Nature and Biodiversity

Biodiversity: 5 'nature-positive' trends to watch out for

Nearly 190 countries agreed to halt and reverse nature and biodiversity loss at COP15 in Montreal.

Nearly 190 countries agreed to halt and reverse nature and biodiversity loss at COP15 in Montreal. Image: Unsplash/Ivars Utināns

Jack Hurd
Executive Director, Tropical Forest Alliance, World Economic Forum
Nicole Schwab
Co-Head, Nature Positive Pillar; Member of the Executive Committee, World Economic Forum
Akanksha Khatri
Head, Nature and Biodiversity, World Economic Forum
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One Trillion Trees

This article is part of: World Economic Forum Annual Meeting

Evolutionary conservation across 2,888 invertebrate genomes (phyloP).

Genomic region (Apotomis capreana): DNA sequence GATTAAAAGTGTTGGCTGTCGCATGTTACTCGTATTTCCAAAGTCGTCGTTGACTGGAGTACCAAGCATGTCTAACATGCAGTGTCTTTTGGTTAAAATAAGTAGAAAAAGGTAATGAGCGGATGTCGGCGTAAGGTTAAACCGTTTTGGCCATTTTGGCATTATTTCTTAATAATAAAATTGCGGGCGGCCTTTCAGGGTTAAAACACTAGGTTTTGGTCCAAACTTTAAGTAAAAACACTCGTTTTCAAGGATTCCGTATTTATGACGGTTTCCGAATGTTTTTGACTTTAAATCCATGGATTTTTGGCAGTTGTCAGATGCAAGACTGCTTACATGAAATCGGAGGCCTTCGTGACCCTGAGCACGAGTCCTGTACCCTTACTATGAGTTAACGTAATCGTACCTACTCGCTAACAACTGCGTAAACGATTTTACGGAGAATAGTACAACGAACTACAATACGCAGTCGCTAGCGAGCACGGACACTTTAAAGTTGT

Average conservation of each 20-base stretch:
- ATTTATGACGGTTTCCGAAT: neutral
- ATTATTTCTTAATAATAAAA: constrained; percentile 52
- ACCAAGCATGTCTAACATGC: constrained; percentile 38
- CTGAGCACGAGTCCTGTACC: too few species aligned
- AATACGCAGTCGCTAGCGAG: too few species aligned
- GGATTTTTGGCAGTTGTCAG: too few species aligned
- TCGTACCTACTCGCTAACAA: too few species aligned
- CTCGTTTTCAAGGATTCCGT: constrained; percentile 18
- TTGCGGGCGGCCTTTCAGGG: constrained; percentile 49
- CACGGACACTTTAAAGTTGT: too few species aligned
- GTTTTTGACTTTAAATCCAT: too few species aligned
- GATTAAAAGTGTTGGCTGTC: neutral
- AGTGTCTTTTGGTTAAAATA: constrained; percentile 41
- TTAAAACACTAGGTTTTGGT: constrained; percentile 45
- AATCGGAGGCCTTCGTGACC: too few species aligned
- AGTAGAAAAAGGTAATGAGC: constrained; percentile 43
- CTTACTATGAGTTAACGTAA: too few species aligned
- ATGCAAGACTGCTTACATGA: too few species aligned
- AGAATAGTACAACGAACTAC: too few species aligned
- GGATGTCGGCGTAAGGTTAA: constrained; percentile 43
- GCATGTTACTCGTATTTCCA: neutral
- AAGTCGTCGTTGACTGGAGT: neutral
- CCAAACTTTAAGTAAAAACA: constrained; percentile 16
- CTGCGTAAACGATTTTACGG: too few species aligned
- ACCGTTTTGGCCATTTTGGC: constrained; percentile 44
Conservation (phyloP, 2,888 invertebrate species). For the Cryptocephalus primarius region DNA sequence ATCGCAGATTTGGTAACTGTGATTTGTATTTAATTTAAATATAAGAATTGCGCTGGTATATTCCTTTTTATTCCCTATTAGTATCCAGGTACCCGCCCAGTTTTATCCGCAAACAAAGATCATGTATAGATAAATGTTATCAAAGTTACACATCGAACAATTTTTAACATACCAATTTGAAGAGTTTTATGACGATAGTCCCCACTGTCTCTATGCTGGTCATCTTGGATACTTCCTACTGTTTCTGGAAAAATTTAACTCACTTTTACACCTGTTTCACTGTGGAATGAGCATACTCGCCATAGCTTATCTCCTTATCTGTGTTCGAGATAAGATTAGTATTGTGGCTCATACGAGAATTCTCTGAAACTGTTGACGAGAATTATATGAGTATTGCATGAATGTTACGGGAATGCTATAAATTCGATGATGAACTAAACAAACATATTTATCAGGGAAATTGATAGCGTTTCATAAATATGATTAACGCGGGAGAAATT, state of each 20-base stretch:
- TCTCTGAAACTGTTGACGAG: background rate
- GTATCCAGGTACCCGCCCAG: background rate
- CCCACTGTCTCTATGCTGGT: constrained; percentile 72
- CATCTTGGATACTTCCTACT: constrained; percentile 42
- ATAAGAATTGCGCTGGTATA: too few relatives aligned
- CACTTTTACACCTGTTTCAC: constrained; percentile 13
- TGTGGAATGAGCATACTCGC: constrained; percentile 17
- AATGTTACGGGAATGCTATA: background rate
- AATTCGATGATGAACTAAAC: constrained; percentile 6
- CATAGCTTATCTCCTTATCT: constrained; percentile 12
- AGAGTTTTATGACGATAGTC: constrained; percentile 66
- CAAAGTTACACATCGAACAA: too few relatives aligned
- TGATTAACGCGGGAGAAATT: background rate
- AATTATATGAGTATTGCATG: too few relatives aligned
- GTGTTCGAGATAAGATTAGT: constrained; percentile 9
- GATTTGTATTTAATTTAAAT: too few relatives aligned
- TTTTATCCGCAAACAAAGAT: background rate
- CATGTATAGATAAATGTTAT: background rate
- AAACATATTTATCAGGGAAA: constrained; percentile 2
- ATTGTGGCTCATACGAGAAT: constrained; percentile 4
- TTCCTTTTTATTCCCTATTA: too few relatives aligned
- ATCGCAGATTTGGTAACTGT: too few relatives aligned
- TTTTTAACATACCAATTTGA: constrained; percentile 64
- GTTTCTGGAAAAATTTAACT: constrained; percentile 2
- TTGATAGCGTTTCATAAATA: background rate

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This article was has been updated. It was originally published on 12 January 2023.

  • ‘Nature positive’ broadly means halting and reversing nature loss by 2030 and last year we saw the term gaining traction.
  • A new study, published in the Royal Society journal, Proceedings B, has analysed trends in populations of more than 600 different species of birds and mammals.
  • The findings show that we may be further down the line towards biodiversity loss than previously thought.
  • Here are five trends that we can expect to see over the course of 2023 to accelerate the protection, management and restoration of nature.

‘Nature positive’ broadly means halting and reversing nature loss by 2030 and last year we saw the term gaining traction. Its implications for our planet are a hotly-contested topic right now, but it's becoming nature’s version of net zero – a term which is firmly in the public consciousness when it comes to climate change.